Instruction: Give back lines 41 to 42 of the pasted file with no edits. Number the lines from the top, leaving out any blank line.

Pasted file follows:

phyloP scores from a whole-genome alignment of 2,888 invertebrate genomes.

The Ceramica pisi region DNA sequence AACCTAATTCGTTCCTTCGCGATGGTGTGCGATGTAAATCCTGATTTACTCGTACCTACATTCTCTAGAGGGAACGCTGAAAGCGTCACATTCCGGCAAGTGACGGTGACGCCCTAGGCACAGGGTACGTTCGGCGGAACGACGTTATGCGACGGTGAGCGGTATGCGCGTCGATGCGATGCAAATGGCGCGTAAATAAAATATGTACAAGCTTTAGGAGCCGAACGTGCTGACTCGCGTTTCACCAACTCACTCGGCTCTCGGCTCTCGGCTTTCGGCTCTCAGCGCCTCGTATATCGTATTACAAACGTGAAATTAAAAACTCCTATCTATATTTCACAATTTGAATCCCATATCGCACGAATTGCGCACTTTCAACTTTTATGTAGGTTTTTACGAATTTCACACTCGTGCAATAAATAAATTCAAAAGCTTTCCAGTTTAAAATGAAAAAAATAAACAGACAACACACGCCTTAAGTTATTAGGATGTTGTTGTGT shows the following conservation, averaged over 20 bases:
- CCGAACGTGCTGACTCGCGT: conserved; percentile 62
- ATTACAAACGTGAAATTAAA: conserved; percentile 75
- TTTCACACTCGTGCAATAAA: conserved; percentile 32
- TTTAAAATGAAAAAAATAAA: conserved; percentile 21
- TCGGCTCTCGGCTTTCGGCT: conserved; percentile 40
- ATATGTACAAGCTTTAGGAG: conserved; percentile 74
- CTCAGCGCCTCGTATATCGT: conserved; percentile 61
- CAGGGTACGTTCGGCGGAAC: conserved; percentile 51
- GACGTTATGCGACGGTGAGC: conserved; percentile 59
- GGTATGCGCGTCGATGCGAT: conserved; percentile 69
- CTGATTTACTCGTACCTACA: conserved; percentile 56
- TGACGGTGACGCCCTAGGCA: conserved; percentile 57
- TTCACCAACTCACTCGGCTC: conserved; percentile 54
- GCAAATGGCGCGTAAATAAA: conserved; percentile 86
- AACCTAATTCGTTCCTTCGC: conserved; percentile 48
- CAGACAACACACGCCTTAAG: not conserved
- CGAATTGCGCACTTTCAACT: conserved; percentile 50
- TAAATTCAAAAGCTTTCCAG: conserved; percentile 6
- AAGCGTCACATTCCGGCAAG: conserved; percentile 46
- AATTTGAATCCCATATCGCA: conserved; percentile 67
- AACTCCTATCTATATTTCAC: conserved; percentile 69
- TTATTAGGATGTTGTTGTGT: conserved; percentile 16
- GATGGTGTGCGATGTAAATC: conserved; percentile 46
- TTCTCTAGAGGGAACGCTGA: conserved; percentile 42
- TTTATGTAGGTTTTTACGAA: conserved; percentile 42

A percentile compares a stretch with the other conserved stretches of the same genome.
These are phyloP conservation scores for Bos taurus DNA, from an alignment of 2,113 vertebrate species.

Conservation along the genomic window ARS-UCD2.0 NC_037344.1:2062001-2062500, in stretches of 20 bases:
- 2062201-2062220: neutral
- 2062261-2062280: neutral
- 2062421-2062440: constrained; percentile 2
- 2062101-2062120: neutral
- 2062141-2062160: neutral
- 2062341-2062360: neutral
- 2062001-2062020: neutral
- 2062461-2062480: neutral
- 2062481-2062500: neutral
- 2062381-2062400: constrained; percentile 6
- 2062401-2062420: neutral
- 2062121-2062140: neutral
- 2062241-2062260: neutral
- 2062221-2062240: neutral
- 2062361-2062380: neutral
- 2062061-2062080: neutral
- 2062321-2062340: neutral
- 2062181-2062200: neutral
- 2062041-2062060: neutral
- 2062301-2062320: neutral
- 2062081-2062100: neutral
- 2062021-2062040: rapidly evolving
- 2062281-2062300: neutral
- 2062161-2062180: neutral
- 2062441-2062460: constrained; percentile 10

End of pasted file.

- 2062401-2062420: neutral
- 2062121-2062140: neutral